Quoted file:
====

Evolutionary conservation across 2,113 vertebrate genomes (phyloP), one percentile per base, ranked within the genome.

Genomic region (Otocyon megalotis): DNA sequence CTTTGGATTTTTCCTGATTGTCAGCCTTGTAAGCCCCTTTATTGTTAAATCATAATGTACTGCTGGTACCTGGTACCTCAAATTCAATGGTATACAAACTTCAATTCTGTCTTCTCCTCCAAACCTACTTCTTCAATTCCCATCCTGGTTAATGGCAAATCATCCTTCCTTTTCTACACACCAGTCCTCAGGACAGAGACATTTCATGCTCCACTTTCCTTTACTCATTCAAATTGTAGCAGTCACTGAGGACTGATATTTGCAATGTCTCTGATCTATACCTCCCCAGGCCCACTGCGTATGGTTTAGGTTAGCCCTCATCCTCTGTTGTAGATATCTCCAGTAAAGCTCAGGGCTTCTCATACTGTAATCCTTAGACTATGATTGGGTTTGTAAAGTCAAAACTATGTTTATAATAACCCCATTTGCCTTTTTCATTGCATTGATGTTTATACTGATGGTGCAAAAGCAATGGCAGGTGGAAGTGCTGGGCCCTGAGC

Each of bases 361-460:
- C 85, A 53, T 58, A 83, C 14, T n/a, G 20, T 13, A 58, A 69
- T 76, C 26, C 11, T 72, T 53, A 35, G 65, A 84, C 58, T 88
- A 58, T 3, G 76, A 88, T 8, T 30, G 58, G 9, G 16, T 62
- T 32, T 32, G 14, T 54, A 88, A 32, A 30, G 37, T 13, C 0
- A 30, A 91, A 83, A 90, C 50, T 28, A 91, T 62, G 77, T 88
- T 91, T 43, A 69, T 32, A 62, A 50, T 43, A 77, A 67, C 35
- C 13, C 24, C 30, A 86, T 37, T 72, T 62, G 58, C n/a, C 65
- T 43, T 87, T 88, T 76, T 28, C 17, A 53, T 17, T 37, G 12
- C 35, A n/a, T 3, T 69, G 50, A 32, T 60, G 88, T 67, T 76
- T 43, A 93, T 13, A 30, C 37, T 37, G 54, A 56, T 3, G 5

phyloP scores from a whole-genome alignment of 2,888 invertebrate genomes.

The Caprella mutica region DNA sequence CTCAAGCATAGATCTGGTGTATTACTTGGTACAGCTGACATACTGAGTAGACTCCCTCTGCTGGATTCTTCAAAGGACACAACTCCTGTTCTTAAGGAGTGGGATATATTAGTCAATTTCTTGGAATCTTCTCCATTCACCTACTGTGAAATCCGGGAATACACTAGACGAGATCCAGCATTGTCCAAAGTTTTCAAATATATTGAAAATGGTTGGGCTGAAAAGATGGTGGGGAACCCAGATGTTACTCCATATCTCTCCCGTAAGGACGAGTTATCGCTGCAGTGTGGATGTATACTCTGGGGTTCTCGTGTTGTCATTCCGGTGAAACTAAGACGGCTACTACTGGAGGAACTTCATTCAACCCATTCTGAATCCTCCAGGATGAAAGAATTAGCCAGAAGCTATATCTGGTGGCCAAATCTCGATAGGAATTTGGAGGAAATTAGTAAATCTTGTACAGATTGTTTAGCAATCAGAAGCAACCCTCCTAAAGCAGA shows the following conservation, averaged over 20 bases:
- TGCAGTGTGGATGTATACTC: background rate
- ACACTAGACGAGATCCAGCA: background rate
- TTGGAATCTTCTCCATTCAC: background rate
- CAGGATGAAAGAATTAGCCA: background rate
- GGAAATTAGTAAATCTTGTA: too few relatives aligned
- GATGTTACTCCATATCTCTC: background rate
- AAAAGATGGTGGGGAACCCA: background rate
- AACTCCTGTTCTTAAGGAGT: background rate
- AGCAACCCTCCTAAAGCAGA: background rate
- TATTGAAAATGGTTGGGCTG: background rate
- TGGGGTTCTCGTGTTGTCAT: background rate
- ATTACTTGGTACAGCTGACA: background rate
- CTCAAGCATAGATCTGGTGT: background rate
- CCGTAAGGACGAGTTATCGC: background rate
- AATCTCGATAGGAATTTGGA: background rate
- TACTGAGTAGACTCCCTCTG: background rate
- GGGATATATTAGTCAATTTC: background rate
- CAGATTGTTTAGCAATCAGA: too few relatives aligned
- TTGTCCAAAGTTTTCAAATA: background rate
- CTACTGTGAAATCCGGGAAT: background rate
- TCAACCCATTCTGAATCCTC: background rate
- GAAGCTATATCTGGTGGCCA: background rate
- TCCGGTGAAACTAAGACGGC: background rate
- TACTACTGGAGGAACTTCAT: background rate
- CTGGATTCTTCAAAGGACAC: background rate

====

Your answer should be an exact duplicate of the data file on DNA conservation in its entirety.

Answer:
Evolutionary conservation across 2,113 vertebrate genomes (phyloP), one percentile per base, ranked within the genome.

Genomic region (Otocyon megalotis): DNA sequence CTTTGGATTTTTCCTGATTGTCAGCCTTGTAAGCCCCTTTATTGTTAAATCATAATGTACTGCTGGTACCTGGTACCTCAAATTCAATGGTATACAAACTTCAATTCTGTCTTCTCCTCCAAACCTACTTCTTCAATTCCCATCCTGGTTAATGGCAAATCATCCTTCCTTTTCTACACACCAGTCCTCAGGACAGAGACATTTCATGCTCCACTTTCCTTTACTCATTCAAATTGTAGCAGTCACTGAGGACTGATATTTGCAATGTCTCTGATCTATACCTCCCCAGGCCCACTGCGTATGGTTTAGGTTAGCCCTCATCCTCTGTTGTAGATATCTCCAGTAAAGCTCAGGGCTTCTCATACTGTAATCCTTAGACTATGATTGGGTTTGTAAAGTCAAAACTATGTTTATAATAACCCCATTTGCCTTTTTCATTGCATTGATGTTTATACTGATGGTGCAAAAGCAATGGCAGGTGGAAGTGCTGGGCCCTGAGC

Each of bases 361-460:
- C 85, A 53, T 58, A 83, C 14, T n/a, G 20, T 13, A 58, A 69
- T 76, C 26, C 11, T 72, T 53, A 35, G 65, A 84, C 58, T 88
- A 58, T 3, G 76, A 88, T 8, T 30, G 58, G 9, G 16, T 62
- T 32, T 32, G 14, T 54, A 88, A 32, A 30, G 37, T 13, C 0
- A 30, A 91, A 83, A 90, C 50, T 28, A 91, T 62, G 77, T 88
- T 91, T 43, A 69, T 32, A 62, A 50, T 43, A 77, A 67, C 35
- C 13, C 24, C 30, A 86, T 37, T 72, T 62, G 58, C n/a, C 65
- T 43, T 87, T 88, T 76, T 28, C 17, A 53, T 17, T 37, G 12
- C 35, A n/a, T 3, T 69, G 50, A 32, T 60, G 88, T 67, T 76
- T 43, A 93, T 13, A 30, C 37, T 37, G 54, A 56, T 3, G 5

phyloP scores from a whole-genome alignment of 2,888 invertebrate genomes.

The Caprella mutica region DNA sequence CTCAAGCATAGATCTGGTGTATTACTTGGTACAGCTGACATACTGAGTAGACTCCCTCTGCTGGATTCTTCAAAGGACACAACTCCTGTTCTTAAGGAGTGGGATATATTAGTCAATTTCTTGGAATCTTCTCCATTCACCTACTGTGAAATCCGGGAATACACTAGACGAGATCCAGCATTGTCCAAAGTTTTCAAATATATTGAAAATGGTTGGGCTGAAAAGATGGTGGGGAACCCAGATGTTACTCCATATCTCTCCCGTAAGGACGAGTTATCGCTGCAGTGTGGATGTATACTCTGGGGTTCTCGTGTTGTCATTCCGGTGAAACTAAGACGGCTACTACTGGAGGAACTTCATTCAACCCATTCTGAATCCTCCAGGATGAAAGAATTAGCCAGAAGCTATATCTGGTGGCCAAATCTCGATAGGAATTTGGAGGAAATTAGTAAATCTTGTACAGATTGTTTAGCAATCAGAAGCAACCCTCCTAAAGCAGA shows the following conservation, averaged over 20 bases:
- TGCAGTGTGGATGTATACTC: background rate
- ACACTAGACGAGATCCAGCA: background rate
- TTGGAATCTTCTCCATTCAC: background rate
- CAGGATGAAAGAATTAGCCA: background rate
- GGAAATTAGTAAATCTTGTA: too few relatives aligned
- GATGTTACTCCATATCTCTC: background rate
- AAAAGATGGTGGGGAACCCA: background rate
- AACTCCTGTTCTTAAGGAGT: background rate
- AGCAACCCTCCTAAAGCAGA: background rate
- TATTGAAAATGGTTGGGCTG: background rate
- TGGGGTTCTCGTGTTGTCAT: background rate
- ATTACTTGGTACAGCTGACA: background rate
- CTCAAGCATAGATCTGGTGT: background rate
- CCGTAAGGACGAGTTATCGC: background rate
- AATCTCGATAGGAATTTGGA: background rate
- TACTGAGTAGACTCCCTCTG: background rate
- GGGATATATTAGTCAATTTC: background rate
- CAGATTGTTTAGCAATCAGA: too few relatives aligned
- TTGTCCAAAGTTTTCAAATA: background rate
- CTACTGTGAAATCCGGGAAT: background rate
- TCAACCCATTCTGAATCCTC: background rate
- GAAGCTATATCTGGTGGCCA: background rate
- TCCGGTGAAACTAAGACGGC: background rate
- TACTACTGGAGGAACTTCAT: background rate
- CTGGATTCTTCAAAGGACAC: background rate